—but she has been named, ‘Shadow’, and haunts the poet’s heart when she has to travel, leaving her in a friend’s care: “How love can tear and binds us to the wild”. Yes, it does. We see this again in a deceptively simple poem, ‘The Shackleton Expedition’, in which Brackenbury uses the four-line rhymed quatrains that she can handle so well, and which fixed the poem immediately in my memory. The setting is simple—
The ship is trapped in ice,
the ship is trapped in snow.
A carpenter with curly hair
nurses his cat below.
—and the action inevitable: the captain orders all animals to be killed so that rations can be conserved. The men survive, but ultimately—
The curly-headed carpenter,
old in his Glasgow flat,
wakes every day to hate the man
who shot his tabby cat.
There is nothing rational in our relationship with animals, and our love for them can bypass all reason. “But people? Oh, the wildest animals!” —Brackenbury has space for them, too, as their walk-on parts in these poems demonstrate.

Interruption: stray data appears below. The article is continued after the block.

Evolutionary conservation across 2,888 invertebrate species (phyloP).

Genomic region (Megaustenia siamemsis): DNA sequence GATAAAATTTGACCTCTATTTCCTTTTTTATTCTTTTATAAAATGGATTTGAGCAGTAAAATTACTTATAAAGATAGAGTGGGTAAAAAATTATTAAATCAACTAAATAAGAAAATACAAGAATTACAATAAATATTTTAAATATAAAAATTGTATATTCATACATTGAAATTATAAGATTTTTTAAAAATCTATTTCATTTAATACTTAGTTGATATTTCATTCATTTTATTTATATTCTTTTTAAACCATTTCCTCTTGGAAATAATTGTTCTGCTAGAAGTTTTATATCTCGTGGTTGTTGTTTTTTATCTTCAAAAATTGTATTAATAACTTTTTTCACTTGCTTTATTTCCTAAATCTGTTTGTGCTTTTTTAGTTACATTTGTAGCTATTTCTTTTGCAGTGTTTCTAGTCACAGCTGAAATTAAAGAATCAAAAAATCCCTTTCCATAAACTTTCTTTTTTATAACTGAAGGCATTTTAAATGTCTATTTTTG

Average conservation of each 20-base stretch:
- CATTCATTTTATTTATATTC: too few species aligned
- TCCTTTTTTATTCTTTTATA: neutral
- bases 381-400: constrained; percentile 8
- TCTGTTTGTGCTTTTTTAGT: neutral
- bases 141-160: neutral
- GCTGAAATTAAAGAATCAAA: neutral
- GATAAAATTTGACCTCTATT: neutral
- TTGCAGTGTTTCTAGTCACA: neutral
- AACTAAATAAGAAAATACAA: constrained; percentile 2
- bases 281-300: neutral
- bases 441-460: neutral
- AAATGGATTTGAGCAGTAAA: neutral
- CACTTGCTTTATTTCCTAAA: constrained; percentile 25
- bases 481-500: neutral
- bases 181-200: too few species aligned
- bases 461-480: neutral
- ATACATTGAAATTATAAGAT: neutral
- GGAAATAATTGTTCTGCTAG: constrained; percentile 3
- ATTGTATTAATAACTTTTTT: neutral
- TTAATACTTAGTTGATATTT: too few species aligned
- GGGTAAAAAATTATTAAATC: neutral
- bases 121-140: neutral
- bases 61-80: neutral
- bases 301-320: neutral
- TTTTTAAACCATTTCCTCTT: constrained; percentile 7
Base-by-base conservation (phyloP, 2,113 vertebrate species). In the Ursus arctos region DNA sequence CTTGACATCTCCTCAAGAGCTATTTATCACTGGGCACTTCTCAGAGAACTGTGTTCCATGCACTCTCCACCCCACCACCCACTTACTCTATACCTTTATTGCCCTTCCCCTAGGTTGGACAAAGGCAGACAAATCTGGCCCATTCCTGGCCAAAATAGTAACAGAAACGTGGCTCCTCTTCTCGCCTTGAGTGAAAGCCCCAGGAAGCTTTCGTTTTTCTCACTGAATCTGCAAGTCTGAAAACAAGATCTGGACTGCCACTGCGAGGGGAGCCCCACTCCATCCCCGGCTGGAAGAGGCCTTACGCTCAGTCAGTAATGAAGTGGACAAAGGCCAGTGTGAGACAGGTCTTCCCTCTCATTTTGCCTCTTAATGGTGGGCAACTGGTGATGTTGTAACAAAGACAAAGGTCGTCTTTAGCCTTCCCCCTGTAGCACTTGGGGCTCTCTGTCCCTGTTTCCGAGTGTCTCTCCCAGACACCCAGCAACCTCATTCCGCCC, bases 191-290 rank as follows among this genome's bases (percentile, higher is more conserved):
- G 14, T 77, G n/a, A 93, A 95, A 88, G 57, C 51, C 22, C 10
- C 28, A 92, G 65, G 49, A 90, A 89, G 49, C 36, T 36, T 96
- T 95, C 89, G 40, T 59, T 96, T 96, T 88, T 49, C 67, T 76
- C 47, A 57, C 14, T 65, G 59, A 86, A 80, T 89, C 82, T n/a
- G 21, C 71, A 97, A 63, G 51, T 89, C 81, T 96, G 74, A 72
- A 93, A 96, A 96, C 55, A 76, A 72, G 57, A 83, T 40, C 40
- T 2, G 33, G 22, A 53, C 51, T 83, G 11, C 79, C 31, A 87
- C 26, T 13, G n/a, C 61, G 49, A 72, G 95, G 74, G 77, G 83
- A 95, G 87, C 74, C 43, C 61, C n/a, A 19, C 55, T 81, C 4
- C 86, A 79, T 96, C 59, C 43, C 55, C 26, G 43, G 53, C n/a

The effect of this collection was to take me back to Brackenbury’s earlier work, just to spend more time with the way she connects images and reality, showing the emotionally complex world around us in a new light. A deeply satisfying collection.
Disclaimer: I, too, find animals easier to relate to than humans. Maybe this is because I don’t bother to put on any of my various masks in their presence, but simply sniff them out as they sniff me. You can disguise many things, but not your scent, so you might as well relax and be what you are.
Shadow gathers animal-related poems from Alison Brackenbury’s seven previous collections. I came to this pamphlet without having read any of her work, and it’s a fine way to meet her. Maybe it’s my bias talking, but I think love poems ring truer if they’re about horses or hedgehogs or crows or cats. There can be no false professions of eternal devotion, no nonsense about possessing your beloved (even if you are technically your beloved’s owner). Because we live so much longer than most animals, we see a lot of them suffer and die—and that, paradoxically, makes our love fiercer and deeper. Brackenbury’s poems are full of this knowing, stubborn, mournful, joyful love.